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There's something about the ability to take really good close up pictures that makes you love Mycena. And, of course, everyone loves lichens, right? This tree, just a few feet from the chill, rocky waters of Denny Creek, was positively crawling with different species of lichens and Mycena. As noted when we visited the fungi of Bellevue, Mycena is one of the easiest groups to identify to genus and one of the most difficult to identify to species. There are probably 50 or 100 different species that all look about like this one – tiny, brown, delicate, with a striate cap and fragile hollow stem. I really love the contrast between the brilliant green of the lichens, the deep green of the moss on the tree trunk, and the doeskin brown of the mushrooms. This photo, and the next few, were taken on 10-23-03, when I spent 'till nearly dark circling this tree with my camera, my mind on small things.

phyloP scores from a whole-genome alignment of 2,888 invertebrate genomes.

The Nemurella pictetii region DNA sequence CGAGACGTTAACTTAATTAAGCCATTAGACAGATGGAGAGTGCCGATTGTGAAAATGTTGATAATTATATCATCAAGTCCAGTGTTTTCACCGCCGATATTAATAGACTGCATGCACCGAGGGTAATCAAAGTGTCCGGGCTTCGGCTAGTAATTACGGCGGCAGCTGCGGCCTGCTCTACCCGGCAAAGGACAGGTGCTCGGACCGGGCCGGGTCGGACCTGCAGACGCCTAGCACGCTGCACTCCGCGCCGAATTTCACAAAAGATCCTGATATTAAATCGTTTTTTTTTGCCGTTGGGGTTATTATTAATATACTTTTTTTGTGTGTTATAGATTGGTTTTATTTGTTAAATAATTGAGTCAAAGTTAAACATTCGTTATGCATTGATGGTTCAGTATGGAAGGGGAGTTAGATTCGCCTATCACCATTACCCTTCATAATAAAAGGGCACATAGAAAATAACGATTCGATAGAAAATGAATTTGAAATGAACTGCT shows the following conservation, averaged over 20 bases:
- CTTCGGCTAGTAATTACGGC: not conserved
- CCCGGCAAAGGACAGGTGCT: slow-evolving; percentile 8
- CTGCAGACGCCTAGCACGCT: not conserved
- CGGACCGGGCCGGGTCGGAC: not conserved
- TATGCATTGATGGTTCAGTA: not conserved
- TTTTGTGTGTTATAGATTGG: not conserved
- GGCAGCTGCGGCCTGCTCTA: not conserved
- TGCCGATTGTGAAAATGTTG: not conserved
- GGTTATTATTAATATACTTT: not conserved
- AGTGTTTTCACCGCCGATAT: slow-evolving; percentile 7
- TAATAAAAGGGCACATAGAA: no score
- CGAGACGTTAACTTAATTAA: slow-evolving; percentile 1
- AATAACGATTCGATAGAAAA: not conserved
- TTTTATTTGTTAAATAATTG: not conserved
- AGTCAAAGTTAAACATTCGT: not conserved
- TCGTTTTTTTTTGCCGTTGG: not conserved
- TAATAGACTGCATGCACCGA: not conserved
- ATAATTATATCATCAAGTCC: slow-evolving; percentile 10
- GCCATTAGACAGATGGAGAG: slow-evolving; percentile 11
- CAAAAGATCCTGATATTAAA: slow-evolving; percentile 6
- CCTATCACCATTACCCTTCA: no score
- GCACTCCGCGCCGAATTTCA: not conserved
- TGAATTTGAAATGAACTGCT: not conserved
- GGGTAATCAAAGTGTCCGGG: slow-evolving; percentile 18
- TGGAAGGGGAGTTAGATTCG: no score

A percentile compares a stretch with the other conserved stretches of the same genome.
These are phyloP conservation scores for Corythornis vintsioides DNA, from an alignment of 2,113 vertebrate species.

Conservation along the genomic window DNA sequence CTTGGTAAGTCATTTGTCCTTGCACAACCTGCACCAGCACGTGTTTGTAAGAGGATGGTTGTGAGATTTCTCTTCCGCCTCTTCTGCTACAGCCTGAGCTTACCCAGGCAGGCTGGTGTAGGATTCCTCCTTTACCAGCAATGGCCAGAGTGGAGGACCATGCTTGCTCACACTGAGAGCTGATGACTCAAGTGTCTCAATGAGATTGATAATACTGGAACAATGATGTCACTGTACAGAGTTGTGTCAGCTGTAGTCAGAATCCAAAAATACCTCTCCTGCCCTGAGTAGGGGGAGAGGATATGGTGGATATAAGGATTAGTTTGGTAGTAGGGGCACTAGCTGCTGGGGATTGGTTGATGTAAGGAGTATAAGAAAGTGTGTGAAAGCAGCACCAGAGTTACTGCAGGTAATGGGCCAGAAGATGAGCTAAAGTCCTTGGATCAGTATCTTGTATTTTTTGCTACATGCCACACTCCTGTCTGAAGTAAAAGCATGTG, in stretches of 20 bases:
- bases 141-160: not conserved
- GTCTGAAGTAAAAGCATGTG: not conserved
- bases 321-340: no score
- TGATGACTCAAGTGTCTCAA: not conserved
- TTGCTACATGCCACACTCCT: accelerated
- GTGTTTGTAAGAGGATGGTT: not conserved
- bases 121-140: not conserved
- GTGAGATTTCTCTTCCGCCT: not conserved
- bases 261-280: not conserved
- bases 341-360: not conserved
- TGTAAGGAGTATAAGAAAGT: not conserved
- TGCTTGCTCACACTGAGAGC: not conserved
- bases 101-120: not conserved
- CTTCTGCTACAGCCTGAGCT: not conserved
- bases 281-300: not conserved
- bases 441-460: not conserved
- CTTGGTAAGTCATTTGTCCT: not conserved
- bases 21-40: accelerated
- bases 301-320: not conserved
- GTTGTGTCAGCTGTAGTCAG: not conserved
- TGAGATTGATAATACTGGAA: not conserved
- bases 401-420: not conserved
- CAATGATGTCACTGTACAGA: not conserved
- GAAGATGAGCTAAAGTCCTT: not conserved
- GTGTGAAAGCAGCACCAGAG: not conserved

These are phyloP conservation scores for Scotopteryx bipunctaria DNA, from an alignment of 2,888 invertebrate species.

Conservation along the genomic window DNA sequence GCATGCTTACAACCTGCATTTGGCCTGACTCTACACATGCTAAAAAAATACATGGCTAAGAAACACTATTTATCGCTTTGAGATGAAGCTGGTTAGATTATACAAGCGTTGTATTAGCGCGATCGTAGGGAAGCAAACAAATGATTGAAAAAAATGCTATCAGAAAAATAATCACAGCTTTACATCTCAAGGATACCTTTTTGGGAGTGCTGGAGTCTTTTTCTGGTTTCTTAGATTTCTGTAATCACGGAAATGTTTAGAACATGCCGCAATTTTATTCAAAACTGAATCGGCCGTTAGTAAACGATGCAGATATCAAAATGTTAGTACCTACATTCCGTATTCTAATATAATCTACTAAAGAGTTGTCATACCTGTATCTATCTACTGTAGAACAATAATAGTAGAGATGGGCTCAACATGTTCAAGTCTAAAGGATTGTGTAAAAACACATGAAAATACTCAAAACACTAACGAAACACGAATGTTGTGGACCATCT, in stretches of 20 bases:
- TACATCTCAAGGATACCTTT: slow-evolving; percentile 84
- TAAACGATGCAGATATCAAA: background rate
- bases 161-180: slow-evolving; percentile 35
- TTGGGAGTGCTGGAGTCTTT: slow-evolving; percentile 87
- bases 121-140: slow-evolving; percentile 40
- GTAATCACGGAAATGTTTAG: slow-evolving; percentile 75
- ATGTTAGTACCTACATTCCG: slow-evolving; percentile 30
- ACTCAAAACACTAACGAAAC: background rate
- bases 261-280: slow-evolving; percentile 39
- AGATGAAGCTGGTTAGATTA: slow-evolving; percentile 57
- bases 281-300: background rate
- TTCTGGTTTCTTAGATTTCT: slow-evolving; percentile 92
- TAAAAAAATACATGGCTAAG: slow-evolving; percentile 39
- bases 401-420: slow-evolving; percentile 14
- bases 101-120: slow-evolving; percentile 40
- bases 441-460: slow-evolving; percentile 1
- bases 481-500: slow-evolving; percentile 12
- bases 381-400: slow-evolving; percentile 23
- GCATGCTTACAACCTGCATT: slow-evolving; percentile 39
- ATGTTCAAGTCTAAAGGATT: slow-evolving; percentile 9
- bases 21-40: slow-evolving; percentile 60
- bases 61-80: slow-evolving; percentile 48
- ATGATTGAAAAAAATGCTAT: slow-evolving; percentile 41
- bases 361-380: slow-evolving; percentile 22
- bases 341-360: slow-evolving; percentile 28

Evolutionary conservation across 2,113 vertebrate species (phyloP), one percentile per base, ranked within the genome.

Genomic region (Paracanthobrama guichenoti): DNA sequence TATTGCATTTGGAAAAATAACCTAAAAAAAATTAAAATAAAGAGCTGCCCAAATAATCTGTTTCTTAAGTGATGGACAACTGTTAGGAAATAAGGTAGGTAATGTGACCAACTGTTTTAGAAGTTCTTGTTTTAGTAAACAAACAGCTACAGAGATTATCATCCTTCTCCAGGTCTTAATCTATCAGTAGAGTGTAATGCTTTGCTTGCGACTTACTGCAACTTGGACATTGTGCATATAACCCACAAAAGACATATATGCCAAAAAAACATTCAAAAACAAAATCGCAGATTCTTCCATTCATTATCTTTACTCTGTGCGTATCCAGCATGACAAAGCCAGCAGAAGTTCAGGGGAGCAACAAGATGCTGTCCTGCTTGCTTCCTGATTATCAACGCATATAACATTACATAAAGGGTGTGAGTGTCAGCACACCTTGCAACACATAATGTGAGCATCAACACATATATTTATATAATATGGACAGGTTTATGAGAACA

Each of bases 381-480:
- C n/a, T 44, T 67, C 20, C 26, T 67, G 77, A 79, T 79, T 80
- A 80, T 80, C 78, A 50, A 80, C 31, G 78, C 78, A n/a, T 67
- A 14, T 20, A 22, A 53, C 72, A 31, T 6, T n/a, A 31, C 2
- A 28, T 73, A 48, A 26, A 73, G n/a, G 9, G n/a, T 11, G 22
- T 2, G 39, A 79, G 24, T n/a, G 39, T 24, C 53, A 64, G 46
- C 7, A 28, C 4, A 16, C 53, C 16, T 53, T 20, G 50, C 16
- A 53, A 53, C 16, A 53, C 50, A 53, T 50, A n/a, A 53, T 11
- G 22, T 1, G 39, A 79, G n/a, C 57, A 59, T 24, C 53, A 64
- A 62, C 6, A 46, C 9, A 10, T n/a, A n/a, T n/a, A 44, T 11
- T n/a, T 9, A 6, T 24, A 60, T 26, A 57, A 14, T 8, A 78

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The trick to photographing things as small as Mycena is to keep the camera steady. At that time I didn't have a tripod, so I used my bucket, spawning this unusual angle.